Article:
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Electricity Storage and Renewables: Costs and Markets to 2030 Paper

  • Global
  • Energy and infrastructure


IRENA, the International Renewable Energy Association, has published a detailed paper entitled ‘Electricity Storage and Renewables: Costs and Markets to 2030’. Click here to access the full paper.

IRENA is an intergovernmental organisation that supports countries in their transition to a sustainable-energy future and is the principal platform for international cooperation. Eversheds Sutherland is one of the lead law firms working on IRENA’s ground-breaking solar standardisation initiative, an ambitious project to help reduce the cost of solar projects worldwide.

The paper gives a thorough and detailed review of the progress of, and the pros and cons of, the various types of energy storage that are currently in use, and of those that are in development. It explains what storage types are suitable for what applications.

Highlights within the report include:

1. IRENA’s acknowledgment that new renewable energy additions have been growing year upon year since 2001, reaching a record of 161 gigawatts of new capacity additions in 2016. It is noted within the report that this renewable energy contribution is being driven by Government policies as well as worldwide support. It goes on to compare the position of current battery storage with that of wind and solar power over the last fifteen years, where increased roll out led to a virtuous circle of improving technology and reducing prices. It also highlights the fact that the increased contribution from renewables itself drives the need for storage in order to manage the variable nature of wind and solar generation. This is what is fuelling the development and deployment of storage and in particular, batteries.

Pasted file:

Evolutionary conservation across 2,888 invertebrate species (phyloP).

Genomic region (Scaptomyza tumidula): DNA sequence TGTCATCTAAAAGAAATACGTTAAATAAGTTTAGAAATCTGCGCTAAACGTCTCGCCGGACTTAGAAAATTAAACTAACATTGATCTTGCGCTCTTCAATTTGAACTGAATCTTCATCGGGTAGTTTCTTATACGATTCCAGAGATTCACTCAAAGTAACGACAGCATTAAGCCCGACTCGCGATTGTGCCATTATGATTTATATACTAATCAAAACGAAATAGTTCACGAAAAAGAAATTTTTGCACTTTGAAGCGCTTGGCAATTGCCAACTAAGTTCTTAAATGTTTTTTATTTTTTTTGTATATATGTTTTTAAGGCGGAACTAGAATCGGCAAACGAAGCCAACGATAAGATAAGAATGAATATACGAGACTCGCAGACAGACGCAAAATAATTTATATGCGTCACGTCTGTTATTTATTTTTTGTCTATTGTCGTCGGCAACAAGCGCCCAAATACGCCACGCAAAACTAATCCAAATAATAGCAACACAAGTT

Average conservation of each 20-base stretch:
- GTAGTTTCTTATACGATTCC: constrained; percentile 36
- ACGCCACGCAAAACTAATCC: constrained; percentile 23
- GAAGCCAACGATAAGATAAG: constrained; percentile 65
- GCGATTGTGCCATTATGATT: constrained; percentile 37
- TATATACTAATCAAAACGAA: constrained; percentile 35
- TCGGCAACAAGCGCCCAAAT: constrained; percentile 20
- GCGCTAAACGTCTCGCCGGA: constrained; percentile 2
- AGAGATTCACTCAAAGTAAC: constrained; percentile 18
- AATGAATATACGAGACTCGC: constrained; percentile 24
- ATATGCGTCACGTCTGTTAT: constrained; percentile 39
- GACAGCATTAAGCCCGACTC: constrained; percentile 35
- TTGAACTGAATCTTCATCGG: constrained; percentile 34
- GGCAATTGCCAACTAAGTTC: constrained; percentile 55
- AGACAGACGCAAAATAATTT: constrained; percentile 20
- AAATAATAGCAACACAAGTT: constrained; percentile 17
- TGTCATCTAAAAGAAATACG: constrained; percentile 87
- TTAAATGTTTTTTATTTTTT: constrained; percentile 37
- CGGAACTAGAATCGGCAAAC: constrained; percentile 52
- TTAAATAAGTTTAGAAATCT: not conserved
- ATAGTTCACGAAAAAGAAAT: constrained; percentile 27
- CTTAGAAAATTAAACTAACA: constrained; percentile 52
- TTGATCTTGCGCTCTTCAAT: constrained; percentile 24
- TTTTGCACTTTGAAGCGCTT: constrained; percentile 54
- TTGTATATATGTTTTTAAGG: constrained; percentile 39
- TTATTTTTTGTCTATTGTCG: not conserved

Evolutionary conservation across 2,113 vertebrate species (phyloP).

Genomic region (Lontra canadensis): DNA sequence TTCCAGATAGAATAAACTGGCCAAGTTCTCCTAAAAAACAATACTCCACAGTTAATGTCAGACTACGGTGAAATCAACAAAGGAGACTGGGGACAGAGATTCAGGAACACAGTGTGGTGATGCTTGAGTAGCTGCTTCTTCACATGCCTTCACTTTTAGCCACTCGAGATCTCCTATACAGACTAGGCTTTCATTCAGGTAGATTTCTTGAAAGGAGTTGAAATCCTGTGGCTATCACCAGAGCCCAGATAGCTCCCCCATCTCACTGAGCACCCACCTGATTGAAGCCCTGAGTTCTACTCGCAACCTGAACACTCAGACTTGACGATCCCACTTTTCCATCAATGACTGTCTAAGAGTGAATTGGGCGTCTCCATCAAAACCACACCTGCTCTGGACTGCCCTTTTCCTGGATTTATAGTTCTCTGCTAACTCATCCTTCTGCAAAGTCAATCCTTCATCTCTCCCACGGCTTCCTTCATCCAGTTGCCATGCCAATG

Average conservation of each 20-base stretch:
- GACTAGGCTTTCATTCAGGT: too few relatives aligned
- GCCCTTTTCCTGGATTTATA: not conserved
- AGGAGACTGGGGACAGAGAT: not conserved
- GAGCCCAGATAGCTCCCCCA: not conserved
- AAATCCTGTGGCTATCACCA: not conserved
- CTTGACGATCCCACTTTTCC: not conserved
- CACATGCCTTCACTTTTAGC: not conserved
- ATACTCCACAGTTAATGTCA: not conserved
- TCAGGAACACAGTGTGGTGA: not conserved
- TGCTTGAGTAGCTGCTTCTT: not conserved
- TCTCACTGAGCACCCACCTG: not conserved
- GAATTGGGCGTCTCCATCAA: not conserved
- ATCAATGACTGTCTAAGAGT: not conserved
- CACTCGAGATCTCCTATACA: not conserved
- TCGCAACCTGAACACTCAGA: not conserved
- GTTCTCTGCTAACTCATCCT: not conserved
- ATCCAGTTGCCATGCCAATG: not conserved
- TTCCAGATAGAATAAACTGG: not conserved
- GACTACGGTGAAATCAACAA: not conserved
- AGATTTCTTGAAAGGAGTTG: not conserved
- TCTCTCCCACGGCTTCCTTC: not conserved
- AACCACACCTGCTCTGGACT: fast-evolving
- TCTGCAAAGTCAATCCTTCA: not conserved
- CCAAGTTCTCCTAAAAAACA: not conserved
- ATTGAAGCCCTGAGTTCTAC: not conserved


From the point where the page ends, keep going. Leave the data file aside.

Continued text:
2. A prediction that energy storage for stationary applications, i.e. not including storage vehicles, will grow seventeen fold by 2030.

3. An explanation of why energy storage will grow in importance as ever-increasing deployment of variable renewable energy is installed worldwide. IRENA has considered a recent report for the G20 analysing energy transition until 2050. It has found that over 80% of the world’s electricity could derive from renewables by that date, with solar PV and wind accounting for 52% of total electricity produced. This overwhelming contribution from renewables will, in some countries, require a complete rethink on transmission and distribution networks, with storage playing a central role in electricity distribution and grid management

4. Recognition that, in developing counties, local PV with storage is rapidly replacing kerosene powered lanterns as the main light source. Interestingly, in European countries, storage is increasingly penetrating the market. The report gives the example of Germany, in which 40% of small scale solar PV systems have been installed with integrated battery systems in recent years. The recent VAT reduction in the UK on solar PV and storage when installed concurrently may promote a similar move in the UK.

5. IRENA’s acknowledgement that a critical issue for battery storage is the lack of ability to stack revenues from multiple income streams. The benefit of this would be that one battery may create the maximum financial returns, with an ability for behind-the-meter batteries to have access to aggregators who can exploit the contribution of batteries on a utility scale.

6. Analysis of the 26 different uses to which batteries may be put. It is explained within the report how and why different types of battery are suited to different uses, taking into account matters such as speed of charge and discharge, energy density and efficiency.

7. A valuation tool to assist those considering deploying or investing in batteries develop insights into the costs.

8. A prediction that utility scale battery storage will grow strongly. It is suggested within the report that there will be growth from an estimated capacity of 10GWh in 2017, to between 45GWh and 74GWh in IRENA’s reference case, and perhaps even 81-197GWh in another study. It is noted that many countries are developing markets for ancillary services which are suited to battery provision, citing the UK as an example. In the UK, the market for balancing services will be worth around £871million.

The paper provides a thorough review from a global perspective, giving examples and evidence from various countries around the world.

Our team are pioneers in providing legal advice for battery storage projects. We are one of few teams that is providing legal counsel to companies developing battery storage projects. Our experience includes advising on the first ever battery storage PPA, planning and consents aspects of co-located battery storage facilities, and full suite of EPC and O&M documentation for externally funded modular battery storage solutions.

If you would like to discuss the energy storage market and opportunities further please contact the team below.